Most of the nation's largest school systems experienced minimal growth or slight declines in student enrollment.
The first decade of the 21st century has been one of slow growth for education institutions, and that is reflected in the enrollment numbers of the nation's 100 largest school districts.
The combined enrollment of those districts grew nearly 21 percent from 1990-91 to 2000-01; from 2000-01 to 2010-11, the student population in those districts' grew only 4.8 percent.
The ASU 100 list of the U.S. public school systems with the most students shows that 2010-11 was not too different from 2009-10. Only one district in 2010-11 was not on the list in 2009-10 — Seattle, which moved up from 102nd to 99th.
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• Largest Enrollment (2010-11)
• 1-Year % Change in Enrollment (2010-11 vs. 2009-10)
• 10-Year % Change in Enrollment (2010-11 vs. 2000-01)
• 20-Year % Change in Enrollment (2010-11 vs. 1990-91)
• 2009-10 Per-Pupil Expenditure (PPE)
One-year changes for most of the 100 districts were slight; 44 of the 100 districts experienced changes of less than 1 percent — 21 had enrollment losses of less than 1 percent, and 23 had growth of less than 1 percent; 25 districts showed growth between 1 and 2 percent; nine districts showed an enrollment drop of between 1 and 2 percent.
Dropping off the 2010-11 list is the Cleveland school system. Enrollment there declined more than 7 percent in 2010-11 to 44,974, and it ranked 108th.
Overall, 67 of the 100 largest districts reported some enrollment growth in 2010-11, and 33 reported fewer students.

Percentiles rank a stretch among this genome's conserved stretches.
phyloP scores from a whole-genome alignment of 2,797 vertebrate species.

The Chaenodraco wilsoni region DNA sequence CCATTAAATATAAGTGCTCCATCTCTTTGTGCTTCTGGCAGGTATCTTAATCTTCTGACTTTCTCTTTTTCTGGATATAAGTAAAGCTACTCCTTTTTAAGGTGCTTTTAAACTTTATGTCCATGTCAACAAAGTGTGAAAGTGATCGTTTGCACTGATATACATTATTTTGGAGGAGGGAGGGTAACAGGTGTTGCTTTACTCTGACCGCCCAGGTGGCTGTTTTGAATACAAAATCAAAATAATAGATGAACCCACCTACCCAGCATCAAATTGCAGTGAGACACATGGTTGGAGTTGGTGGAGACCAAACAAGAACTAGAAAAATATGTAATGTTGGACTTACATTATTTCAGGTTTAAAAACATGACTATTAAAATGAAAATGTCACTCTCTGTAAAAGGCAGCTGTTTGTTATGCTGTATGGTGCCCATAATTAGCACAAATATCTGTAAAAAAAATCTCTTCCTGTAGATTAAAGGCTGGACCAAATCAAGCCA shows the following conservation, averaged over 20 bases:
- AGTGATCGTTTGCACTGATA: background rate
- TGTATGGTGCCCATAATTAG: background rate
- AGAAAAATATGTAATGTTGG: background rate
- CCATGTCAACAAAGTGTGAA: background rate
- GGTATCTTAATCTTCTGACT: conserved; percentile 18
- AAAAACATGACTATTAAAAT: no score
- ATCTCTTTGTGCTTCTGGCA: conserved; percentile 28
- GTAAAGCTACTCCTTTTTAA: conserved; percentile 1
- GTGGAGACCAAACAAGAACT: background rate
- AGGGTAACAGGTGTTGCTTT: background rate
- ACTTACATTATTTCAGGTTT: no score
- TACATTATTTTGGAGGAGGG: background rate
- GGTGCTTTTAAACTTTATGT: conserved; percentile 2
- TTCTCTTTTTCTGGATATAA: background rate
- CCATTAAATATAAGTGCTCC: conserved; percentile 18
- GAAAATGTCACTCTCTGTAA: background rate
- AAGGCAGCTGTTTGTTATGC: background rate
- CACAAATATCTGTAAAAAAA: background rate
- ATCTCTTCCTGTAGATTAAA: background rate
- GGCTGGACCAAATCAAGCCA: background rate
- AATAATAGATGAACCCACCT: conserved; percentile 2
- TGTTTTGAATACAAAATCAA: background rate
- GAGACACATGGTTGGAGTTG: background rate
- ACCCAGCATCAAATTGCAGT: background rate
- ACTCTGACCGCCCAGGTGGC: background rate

In higher education, the list of the institutions with the most students continues to show the popularity of online schools that don't have physical space restrictions to limit their enrollments. The largest enrollment in fall 2010 was the University of Phoenix online campus; its 307,965 enrollment was four times larger than any other institution.
The worst enrollment decline among K-12 systems was in the Detroit district, where students have been lured away by charter schools or by suburban districts that accept city residents as students. It reported 74,365 students in 2010-11, a drop of more than 17 percent compared with 90,499 in 2009-10.
Experiencing a rebound in the 2010-11 numbers was the Clark County (Nev.) district. The economic collapse in 2008 hit the Las Vegas area hard and ended what had been many years of steady enrollment growth that pushed the school system past 300,000 students. In 2009-10, Clark County reported an enrollment loss of more than 5,000 students.
But the preliminary figures from the National Center for Education Statistics database show that in 2010-11, the district added 7,000 students, climbing from 307,059 to 314,059.